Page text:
Following your dream

I read a lot of FIRE blog posts about “finding your passion” or what does “financial independence” mean to you. That’s why I thought it appropriate to review this book here as a blog post. Just finished up the audible version which is narrated by the author, Kwame Onwuachi. As an aside, I was also the IT Director at a major New York City culinary school for 7 years, so I have some particular insight into the authors’ observations.

Crazy ride

I’m always fascinated by New Yorker’s stories. It’s one of the things that drew me here when we decided to move here 20 years ago. Native New Yorker’s are of particular interest, because it’s a way of life that they learned from birth. Hyper competition in a city of 8 million people has a unique type of branding that you can’t get in most other environments. In fact, I often joke that I never fully understood Sesame Street until I moved to New York city.

I first heard of this book when I caught an interview with the author while on a Saturday morning show with Soledad O’brien. There was something about his tone and demeanor that made me want to find out more about his story. I’m not going to detail every little bit of the book, but suffice it to say, he had an interesting and challenging story. He also had both good and bad role models. For someone to go through parents divorce, living in Africa for a couple years while 10 yrs old, starting a business, becoming a drug dealer, finding his passion, working as a chef on an oil rig, winning a TV chef contest and landing an offer to start his own restaurant…all before 30 is a breathless synopsis.

When someone offers you a blank check

Just when you think there is going to be a fairy tale ending, the plot thickens. Chef Kwame was offered an opportunity to open a restaurant where he would be the head chef and lead a team of others. As a person fascinated by money and finance, I found this part of the story, the most interesting. Actually, I found it fascinating. Fascinating because, the “money people” had an idea for a food concept, but they changed their plans, based on the chef’s concept of what he wanted to cook. The chef did not want to be “pigeonholed” into creating food that was geared around “black heritage” or what has been traditionally interpreted as that type of food. While it was riveting to hear Kwame say that the investors said they “didn’t care if the restaurant ever made money.” I immediately got a “sinking feeling” in the pit of my stomach when I heard that. I’ve rarely seen people that have money, not care if they make more. Usually MUCH more. I knew it would probably end badly. Unless you have “Oprah money”, not many people can sustain a “money pit” indefinitely. I also had personal experience with working in a restaurant, management of food costs, and even assisting in the opening a new restaurant from the ground up. So many things can go wrong. Anyway, I won’t ruin the end (or the beginning) of the story, but it’s a fascinating journey that is still playing out. In the end, a changing target focus, some hubris and some poor financial management cause the restaurant to close up shop after only 3 months. The story is riveting for anyone looking for motivation in any area of their life. Sometimes the most important lesson is to balance effort and drive with humility.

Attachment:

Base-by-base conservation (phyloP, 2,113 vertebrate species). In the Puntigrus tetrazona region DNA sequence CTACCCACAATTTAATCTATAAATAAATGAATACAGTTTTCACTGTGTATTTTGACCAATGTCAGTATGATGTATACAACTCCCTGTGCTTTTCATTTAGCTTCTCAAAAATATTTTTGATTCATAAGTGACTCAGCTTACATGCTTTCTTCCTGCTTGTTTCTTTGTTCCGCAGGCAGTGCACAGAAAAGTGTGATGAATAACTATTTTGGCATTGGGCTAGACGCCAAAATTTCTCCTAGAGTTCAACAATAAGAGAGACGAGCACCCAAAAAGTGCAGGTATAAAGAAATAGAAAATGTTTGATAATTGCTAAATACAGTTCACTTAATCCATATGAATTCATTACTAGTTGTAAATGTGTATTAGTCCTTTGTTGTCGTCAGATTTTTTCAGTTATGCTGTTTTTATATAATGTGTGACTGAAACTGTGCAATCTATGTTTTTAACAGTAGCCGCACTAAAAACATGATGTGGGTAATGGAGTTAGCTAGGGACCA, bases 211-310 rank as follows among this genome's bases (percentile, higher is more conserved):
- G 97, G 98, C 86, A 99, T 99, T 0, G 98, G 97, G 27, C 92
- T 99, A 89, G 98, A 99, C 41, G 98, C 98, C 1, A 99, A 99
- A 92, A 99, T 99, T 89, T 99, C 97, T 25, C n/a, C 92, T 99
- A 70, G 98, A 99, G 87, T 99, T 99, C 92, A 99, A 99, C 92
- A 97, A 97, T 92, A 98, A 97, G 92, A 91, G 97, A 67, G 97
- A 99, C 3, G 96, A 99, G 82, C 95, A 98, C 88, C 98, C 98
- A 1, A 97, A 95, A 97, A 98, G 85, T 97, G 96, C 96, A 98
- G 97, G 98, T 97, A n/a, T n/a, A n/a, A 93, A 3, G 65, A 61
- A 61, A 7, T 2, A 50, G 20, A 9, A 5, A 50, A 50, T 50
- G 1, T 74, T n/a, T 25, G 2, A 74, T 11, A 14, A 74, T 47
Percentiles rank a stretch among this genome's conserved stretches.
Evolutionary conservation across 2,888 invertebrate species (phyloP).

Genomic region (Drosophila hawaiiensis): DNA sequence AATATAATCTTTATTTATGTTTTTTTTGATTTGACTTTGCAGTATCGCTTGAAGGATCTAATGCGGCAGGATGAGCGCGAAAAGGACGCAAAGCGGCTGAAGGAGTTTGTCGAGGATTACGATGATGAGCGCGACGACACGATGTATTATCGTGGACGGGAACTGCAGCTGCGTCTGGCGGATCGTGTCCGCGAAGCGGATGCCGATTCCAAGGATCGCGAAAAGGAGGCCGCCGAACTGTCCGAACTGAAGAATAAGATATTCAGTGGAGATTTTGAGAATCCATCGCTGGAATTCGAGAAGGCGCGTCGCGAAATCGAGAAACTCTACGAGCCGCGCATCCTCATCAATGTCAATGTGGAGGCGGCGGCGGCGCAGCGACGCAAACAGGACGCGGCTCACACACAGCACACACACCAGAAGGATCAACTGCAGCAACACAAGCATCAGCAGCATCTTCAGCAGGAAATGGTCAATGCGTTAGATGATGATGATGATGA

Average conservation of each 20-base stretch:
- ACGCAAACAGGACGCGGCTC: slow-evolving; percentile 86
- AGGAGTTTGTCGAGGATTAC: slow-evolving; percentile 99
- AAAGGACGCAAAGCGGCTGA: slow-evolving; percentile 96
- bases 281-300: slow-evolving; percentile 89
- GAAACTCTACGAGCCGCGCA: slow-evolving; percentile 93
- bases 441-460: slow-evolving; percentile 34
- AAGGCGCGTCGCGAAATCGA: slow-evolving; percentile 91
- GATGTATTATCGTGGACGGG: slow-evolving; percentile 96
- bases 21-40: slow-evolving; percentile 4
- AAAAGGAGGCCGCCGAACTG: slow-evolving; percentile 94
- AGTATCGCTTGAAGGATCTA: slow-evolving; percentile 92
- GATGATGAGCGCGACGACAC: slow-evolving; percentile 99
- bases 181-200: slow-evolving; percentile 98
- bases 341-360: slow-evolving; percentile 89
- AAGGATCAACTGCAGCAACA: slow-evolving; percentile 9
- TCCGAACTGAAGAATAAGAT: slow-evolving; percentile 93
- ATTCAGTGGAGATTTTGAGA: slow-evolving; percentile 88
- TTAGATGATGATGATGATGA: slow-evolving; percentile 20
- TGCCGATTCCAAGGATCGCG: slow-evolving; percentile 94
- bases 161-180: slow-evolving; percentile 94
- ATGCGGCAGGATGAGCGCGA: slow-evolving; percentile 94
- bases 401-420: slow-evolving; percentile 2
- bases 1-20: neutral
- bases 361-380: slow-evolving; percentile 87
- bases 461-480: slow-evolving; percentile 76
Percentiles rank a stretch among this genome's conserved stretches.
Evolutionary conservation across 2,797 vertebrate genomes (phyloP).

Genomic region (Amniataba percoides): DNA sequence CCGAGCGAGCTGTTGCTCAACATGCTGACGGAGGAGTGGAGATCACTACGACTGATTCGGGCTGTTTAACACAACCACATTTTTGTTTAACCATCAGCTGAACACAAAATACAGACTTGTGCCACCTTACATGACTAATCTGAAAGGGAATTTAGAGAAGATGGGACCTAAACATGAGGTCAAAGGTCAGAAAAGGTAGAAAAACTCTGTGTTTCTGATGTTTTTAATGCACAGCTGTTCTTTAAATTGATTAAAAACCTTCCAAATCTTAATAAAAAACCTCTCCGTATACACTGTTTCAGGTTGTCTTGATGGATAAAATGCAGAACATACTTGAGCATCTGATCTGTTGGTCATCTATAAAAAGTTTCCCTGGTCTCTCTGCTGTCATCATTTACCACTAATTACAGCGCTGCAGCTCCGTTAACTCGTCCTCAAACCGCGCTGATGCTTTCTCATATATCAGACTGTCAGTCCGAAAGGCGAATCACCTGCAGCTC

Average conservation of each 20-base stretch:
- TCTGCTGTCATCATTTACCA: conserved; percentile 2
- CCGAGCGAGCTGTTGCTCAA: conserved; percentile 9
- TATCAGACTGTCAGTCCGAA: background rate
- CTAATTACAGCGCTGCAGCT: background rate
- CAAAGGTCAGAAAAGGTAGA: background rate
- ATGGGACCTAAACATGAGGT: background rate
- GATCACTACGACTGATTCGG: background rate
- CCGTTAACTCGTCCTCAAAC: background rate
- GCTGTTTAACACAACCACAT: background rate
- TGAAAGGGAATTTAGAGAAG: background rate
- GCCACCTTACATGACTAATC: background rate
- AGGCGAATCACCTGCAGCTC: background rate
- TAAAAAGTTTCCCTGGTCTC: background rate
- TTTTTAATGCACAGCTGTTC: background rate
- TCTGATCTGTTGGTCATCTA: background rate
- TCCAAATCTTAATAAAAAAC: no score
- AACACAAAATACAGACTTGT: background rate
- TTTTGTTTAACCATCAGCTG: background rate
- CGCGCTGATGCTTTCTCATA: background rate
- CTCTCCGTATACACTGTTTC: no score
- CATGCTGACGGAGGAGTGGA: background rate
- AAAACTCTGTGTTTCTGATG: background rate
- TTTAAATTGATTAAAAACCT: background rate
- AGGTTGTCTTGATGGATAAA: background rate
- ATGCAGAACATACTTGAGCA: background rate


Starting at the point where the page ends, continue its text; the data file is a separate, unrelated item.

There’s no doubt Chef Kwame will land on his feet and thrive but this is another important chapter in his fascinating story.

Book review: Notes from a young black Chef.

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